Young people delay transition to adulthoodMedia release 13 Nov 2002 3 minute read
13 November 2002
Becoming an Adult: Leaving home, relationships and home ownership among Australian youth Young People Delay Transition to Adulthood
New research conducted by the Australian Council for Educational Research (ACER) has found that relatively simple and condensed transitions from education to full-time employment, to moving out of home and into home ownership, from ‘singledom’ to marriage are no longer the norm for young people.
The report entitled Becoming an Adult: Leaving Home, Relationships and Home Ownership Among Australian Youth, by ACER researchers Kylie Hillman and Gary Marks, is Research Report Number 28 in the Longitudinal Surveys of Australian Youth research program, jointly managed by ACER and the Commonwealth Department of Education, Science and Training. Among the report’s key findings are that young people are remaining in the parental home longer, a change that is more evident amongst young women than young men; they are choosing less formal de facto relationships more frequently and delaying their entry to marriage; are spending more time in rental accommodation; and are entering home ownership at decreasing rates.
The Deputy Director of ACER, Dr John Ainley, said “the report reveals that young people (under 25) are now making the transition to independent living at much older ages than in previous cohorts and there is some indication that a growing number of young people may not achieve the traditional markers of adulthood.” “With a growing number of young people opting to delay marriage and the purchase of a home, this research indicates the possible existence of new markers of adulthood such as establishing a serious de facto relationship or entering rental accommodation.”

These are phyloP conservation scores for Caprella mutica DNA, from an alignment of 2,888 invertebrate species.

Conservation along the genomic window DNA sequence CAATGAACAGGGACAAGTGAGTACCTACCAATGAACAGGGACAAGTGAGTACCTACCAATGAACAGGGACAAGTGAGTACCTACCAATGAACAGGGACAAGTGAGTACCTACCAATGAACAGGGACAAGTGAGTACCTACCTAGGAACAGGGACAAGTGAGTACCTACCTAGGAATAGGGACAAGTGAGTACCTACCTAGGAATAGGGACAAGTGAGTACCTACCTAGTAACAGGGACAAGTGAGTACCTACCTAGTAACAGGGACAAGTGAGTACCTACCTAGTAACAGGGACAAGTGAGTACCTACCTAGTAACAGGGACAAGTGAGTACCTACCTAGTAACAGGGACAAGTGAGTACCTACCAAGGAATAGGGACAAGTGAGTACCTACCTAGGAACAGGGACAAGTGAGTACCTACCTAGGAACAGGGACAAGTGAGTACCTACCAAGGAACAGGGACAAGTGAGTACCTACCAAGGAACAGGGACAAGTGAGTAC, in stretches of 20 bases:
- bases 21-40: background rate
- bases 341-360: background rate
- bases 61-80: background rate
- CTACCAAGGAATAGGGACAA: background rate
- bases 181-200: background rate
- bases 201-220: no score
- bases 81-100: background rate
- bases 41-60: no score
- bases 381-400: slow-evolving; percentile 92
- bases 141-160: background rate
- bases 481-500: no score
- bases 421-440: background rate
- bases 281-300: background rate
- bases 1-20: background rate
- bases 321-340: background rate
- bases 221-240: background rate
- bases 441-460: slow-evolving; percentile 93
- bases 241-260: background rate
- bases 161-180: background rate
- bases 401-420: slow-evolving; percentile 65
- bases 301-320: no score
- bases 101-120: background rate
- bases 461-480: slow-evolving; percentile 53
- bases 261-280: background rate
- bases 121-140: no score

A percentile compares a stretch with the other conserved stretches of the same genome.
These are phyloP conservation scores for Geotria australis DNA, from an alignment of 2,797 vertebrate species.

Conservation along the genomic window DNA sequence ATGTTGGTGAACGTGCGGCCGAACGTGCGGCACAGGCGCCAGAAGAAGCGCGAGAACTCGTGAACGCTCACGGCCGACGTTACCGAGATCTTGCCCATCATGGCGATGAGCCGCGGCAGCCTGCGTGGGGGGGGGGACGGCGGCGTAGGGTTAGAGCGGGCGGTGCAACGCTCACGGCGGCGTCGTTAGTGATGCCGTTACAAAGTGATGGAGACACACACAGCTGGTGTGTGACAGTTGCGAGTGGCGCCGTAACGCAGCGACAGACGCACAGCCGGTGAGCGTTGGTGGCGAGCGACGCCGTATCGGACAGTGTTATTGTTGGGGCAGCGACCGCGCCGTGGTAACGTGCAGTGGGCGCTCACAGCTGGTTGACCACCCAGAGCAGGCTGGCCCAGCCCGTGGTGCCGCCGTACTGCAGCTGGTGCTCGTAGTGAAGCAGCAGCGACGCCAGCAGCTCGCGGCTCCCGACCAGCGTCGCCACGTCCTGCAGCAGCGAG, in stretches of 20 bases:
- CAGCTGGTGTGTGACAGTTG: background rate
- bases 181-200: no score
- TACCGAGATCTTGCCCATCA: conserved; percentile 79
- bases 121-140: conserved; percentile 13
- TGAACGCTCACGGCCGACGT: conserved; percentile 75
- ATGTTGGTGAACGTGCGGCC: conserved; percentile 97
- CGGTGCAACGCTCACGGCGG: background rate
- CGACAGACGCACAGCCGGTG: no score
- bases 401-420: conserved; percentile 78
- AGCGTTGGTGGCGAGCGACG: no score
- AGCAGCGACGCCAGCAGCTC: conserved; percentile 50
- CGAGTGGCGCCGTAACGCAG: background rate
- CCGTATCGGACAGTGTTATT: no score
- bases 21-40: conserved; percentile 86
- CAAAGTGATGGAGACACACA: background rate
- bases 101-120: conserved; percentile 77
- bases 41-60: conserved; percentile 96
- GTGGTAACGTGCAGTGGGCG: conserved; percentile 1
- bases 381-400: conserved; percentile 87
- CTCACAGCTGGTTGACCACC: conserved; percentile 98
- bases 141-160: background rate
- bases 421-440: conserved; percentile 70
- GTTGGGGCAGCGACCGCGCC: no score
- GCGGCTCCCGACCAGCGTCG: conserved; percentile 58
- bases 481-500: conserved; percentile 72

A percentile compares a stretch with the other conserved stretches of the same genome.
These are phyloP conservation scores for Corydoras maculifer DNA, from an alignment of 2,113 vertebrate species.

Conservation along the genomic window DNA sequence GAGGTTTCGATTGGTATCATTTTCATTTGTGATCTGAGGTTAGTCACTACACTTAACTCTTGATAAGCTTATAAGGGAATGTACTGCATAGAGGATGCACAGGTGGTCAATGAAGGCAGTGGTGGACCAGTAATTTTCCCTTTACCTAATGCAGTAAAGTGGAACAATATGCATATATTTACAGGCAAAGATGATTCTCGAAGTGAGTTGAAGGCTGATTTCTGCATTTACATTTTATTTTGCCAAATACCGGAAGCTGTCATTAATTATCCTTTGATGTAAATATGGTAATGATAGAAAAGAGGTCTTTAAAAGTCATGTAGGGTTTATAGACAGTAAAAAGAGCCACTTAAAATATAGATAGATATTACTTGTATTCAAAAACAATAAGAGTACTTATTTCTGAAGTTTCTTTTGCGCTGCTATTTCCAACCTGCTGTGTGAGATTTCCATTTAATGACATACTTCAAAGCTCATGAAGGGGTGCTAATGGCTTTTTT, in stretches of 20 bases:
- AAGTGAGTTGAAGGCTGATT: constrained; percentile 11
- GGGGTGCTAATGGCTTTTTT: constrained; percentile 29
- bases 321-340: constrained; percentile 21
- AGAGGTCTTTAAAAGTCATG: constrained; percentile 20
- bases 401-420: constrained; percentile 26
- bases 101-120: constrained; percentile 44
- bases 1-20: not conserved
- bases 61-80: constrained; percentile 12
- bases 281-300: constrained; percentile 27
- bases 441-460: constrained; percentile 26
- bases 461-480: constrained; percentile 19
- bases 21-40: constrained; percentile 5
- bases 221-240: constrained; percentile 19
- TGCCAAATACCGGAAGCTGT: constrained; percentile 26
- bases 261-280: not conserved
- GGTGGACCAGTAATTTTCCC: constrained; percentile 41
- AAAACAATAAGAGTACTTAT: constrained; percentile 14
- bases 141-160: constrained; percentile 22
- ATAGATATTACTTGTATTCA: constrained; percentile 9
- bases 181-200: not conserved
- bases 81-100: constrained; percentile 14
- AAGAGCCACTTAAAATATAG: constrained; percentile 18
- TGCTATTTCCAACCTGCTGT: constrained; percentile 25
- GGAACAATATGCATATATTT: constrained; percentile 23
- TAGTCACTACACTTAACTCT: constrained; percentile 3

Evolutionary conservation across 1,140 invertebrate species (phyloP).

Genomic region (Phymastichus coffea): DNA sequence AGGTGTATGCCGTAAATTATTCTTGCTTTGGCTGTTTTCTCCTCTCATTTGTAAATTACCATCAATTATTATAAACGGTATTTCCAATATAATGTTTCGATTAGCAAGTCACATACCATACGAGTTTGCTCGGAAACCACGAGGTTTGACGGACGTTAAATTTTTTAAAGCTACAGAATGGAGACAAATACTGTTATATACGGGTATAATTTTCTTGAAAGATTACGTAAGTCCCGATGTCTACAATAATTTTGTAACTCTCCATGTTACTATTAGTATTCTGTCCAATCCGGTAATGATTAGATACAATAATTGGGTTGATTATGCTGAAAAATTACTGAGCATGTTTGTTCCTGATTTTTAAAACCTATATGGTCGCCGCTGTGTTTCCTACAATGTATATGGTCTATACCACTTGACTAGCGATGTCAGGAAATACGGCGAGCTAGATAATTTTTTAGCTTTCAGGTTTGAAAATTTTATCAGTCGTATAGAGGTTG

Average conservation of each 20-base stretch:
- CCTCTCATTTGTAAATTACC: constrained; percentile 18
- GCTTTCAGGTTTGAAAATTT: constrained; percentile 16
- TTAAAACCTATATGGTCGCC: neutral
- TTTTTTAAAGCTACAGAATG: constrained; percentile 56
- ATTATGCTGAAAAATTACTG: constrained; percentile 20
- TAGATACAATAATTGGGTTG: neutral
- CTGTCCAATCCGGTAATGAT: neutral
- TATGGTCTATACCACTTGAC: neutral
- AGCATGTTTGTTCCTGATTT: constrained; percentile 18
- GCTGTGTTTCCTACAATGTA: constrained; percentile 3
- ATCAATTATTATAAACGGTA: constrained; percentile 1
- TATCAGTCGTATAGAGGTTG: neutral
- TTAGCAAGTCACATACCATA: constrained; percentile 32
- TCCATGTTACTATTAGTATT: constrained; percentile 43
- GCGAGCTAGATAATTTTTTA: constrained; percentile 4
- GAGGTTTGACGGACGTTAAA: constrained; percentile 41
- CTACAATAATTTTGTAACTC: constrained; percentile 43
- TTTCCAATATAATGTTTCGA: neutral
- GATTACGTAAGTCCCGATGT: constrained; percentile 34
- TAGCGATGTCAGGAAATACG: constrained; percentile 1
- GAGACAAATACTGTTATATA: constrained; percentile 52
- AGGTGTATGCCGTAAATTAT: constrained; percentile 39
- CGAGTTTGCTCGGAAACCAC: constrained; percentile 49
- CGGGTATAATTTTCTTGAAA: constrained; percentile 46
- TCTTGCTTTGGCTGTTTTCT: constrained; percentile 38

The report focuses on three aspects of adulthood: moving out of home, establishing a relationship and buying a house. The report documents the incidence of these events over time and analyses their relationship with social background, demographic and labour market factors. The study uses data from the four Youth in Transition cohorts born in 1961, 1965, 1970 and 1975. The report found that location and cultural background were two of the strongest influences on leaving home amongst young people. Non-metropolitan people were up to twice as likely to leave home as their metropolitan peers. Those whose parents were from a non-English speaking country were half as likely to leave as those whose parents were born in Australia. Young people who hold a university qualification were less likely to marry in the surveyed period (ages 19-25) with the effect of higher education being stronger on females than on males. The research also found that the relationship between marriage and home ownership is extremely strong. Young people who were married were two to four times as likely to purchase a home as their unmarried peers.
Dr Ainley said that the report’s findings indicate a number of potential policy implications. “Policies that target educational participation employment could affect the ability of young Australians to gain independence and complete various transitions. We have found previously that the attainment of markers of adulthood has some bearing on the levels of wellbeing of young Australians. It is possible, therefore, that policies that delay the attainment of independence can also affect the life satisfaction and wellbeing of young Australians at many points in their journey.”
References: Hillman, K.J. & Marks, G.N. (2002) Becoming an Adult: Leaving Home, Relationships and Home Ownership among Australian Youth. LSAY Research Report No 28, Melbourne: ACER. Download Full Report: Becoming an Adult: Leaving home, relationships and home ownership among Australian youth (LSAY Research Report No. 28) September 2002 Kylie J. Hillman and Gary N. Marks